At Margin Reform, we recently held our second webinar with Scott Brown of Pirum Systems LTD and Nicholas Larrieu of DTCC Europe Limited. During the webinar, we went through many aspects, some of which I have summarised here.
We started with the successful launch of SFTR and went on to review the challenges this will present for the buy-side and some of the solutions available to overcome these.
So what’s happening in terms of SFTR? Has it been a success? What are the problems?
Many feel that the first two phases of SFTR were a success. The industry working groups and the vendors that have hosted preparation sessions over the last few years have certainly done duty to the industry. On day one of the reporting, it was reported that all four PRs opened their systems and started receiving and processing SFTR data with no disruptions, citing after that the first week had gone smoothly.
The SFTR regulation has been brought into place to improve transparency and monitor the risks associated with the financing transactions market. There has been debate over whether the buy-side could extend delegated reporting, which is likely to be considered on a case by case basis.
One of the known issues has been the management of settlement instructions. While everyone is responsible for their own SSIs, ALERT is a utility that can be used as storage for those SSIs across multiple products and asset classes, helping streamline the reporting process for Investment Managers by taking direct feeds from the custodians. The buy-side is then only left with the entitlement process to manage their broker’s access to the SSIs.
ESMA guidance published at the beginning of the year appeared to widen the scope for hedge fund asset managers and margin lending. However, this has subsequently been clarified by the commission so that it is now the jurisdiction of the fund to determine the reporting requirement. If you do conduct margin lending business, then you will need to report it. This may be a one-sided submission in the case of the prime broker, but if the fund is in scope, then they will need to report as well. The broker will submit two sides of the deal on behalf of the fund.
For future phases, preparation is vital. The majority of those impacted by phase 3 will already be well into their projects (28/9 – go-live next month). The challenge of going into phase 3 or 4 is that if you’re not preparing now and you are not engaged with your vendors or your trade depositories, and you’ve not made those kinds of selection choices then it is starting to get close to the wire to get on board and get through testing.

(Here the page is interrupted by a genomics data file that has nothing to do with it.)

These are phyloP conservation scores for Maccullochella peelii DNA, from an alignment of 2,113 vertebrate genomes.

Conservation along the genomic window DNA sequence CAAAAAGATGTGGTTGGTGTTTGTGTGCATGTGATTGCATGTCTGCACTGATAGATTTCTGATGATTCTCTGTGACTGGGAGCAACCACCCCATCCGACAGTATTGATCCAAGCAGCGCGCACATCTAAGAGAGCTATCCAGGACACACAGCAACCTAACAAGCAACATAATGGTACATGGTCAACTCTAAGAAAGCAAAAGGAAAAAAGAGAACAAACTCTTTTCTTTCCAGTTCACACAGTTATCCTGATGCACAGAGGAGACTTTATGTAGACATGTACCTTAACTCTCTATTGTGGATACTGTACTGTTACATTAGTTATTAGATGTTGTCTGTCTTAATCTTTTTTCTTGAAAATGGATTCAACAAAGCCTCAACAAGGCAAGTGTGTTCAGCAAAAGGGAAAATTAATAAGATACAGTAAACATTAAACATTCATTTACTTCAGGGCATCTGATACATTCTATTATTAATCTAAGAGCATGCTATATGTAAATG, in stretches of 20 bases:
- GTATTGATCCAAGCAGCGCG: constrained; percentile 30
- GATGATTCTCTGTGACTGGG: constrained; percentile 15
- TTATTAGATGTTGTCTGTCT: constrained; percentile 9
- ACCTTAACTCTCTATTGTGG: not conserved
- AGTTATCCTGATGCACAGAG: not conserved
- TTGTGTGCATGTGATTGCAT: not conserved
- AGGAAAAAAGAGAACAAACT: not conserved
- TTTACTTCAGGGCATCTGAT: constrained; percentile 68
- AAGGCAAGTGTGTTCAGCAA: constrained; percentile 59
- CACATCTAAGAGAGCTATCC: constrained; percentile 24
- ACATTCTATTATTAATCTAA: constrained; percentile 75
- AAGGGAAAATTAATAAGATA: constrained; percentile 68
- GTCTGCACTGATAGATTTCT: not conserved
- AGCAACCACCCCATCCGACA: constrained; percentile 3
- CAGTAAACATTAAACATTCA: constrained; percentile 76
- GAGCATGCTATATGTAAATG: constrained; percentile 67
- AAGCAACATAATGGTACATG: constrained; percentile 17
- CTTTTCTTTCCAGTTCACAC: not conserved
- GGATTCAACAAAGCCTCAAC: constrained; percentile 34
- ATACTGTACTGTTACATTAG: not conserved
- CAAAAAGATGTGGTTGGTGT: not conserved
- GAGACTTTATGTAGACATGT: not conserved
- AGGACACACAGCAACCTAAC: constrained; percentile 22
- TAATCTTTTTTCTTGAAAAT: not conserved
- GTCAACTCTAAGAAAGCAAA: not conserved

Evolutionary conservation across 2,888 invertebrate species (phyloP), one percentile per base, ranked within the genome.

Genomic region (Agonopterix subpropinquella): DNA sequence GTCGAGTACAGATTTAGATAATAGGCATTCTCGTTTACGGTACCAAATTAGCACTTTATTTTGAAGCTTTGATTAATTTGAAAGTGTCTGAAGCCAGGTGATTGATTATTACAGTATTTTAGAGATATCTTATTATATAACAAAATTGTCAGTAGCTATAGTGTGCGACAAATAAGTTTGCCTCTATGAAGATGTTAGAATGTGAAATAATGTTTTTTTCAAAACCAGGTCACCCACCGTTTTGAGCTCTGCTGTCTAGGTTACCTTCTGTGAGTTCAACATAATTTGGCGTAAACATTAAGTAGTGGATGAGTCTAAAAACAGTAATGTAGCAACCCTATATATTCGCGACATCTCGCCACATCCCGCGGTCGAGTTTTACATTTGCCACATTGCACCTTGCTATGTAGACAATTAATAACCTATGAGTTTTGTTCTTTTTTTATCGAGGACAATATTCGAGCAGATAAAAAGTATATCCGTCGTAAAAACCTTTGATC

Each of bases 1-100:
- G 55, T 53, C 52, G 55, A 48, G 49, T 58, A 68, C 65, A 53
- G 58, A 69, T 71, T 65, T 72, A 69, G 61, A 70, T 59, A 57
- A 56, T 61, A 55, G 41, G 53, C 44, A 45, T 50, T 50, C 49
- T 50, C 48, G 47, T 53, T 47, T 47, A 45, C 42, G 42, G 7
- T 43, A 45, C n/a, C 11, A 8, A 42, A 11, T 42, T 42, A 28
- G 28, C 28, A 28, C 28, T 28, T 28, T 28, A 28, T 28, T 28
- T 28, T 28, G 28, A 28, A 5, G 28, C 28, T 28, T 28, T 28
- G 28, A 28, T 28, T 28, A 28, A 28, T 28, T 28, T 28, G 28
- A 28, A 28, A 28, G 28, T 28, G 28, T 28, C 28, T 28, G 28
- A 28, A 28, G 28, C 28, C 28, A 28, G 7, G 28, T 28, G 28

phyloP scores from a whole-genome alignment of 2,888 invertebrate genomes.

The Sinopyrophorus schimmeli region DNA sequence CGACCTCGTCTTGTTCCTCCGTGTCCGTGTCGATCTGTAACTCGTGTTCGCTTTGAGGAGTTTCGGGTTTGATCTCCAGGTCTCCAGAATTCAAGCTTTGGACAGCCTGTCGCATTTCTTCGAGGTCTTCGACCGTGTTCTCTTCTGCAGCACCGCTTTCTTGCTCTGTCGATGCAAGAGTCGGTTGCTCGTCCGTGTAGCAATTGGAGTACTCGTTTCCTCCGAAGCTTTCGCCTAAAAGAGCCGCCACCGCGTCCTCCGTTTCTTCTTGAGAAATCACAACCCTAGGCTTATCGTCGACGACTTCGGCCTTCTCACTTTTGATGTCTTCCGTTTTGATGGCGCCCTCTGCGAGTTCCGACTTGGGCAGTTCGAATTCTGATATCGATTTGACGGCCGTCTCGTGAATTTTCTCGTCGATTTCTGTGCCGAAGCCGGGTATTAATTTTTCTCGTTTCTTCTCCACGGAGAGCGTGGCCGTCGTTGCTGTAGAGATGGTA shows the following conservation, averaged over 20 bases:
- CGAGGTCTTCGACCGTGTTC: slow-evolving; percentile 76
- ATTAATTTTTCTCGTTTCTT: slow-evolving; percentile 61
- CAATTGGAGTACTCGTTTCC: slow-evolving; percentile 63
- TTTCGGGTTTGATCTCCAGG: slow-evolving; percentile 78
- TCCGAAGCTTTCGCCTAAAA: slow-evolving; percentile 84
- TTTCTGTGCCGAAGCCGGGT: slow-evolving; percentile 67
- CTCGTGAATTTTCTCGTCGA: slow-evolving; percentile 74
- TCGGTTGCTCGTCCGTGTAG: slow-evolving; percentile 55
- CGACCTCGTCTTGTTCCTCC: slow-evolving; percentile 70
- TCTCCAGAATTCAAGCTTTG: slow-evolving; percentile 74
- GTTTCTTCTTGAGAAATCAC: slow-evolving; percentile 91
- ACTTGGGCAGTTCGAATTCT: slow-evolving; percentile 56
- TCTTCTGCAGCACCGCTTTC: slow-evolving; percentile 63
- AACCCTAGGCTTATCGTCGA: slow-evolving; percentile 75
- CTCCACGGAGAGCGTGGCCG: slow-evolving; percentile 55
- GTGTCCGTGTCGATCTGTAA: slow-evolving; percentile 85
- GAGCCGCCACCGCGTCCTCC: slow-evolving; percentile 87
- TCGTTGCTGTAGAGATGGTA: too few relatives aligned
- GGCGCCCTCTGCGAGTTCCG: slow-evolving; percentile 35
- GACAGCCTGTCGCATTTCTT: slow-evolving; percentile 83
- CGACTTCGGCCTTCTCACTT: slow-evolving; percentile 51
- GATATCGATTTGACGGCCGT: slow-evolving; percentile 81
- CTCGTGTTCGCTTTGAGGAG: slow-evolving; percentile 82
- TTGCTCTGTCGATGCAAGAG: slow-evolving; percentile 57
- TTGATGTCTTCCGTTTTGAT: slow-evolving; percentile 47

You need to ensure that you understand what the requirements are. Make sure you can handle them and work with them.
For the buy-side, we saw with phase 1; there are going to be challenges where people assume that they can build to the schemers, and they will get close to the wire and realise that they don’t have the right partners or technical capabilities in house.
The collateral ecosystem is more extensive than ever, and it is becoming more automated. That’s why we all must understand the number of different partnerships involved. These partnerships are where people are bringing different values to the market. You have to consider your starting point, what does it look like, strategically where are you headed with your collateral book, do you have security finance and a derivatives business, are they going to get more joined-up, is your front and back offices knitted together. It is a holistic product, collateral and people need to start realising this and start working on it.
The value to an efficient post-trade space is clear to the front office, understanding where inventory is, where you are failing, and the impact to the inventory is key to both sides. Inventory management has historically been a challenge, and the back office is starting to move now into more of that ecosystem. In collateral, that innovation is starting to spring up.
We should be moving to a no-touch workflow from a trade perspective. If we look to the future, technology can help. If you are a sell-side firm or a buy-side firm looking at technology down the line, it would be best to look at getting as much connectivity, value and automation from your incumbent vendors as possible.
Find our next webinar here: https://insights.marginreform.com/its-automation-not-automagic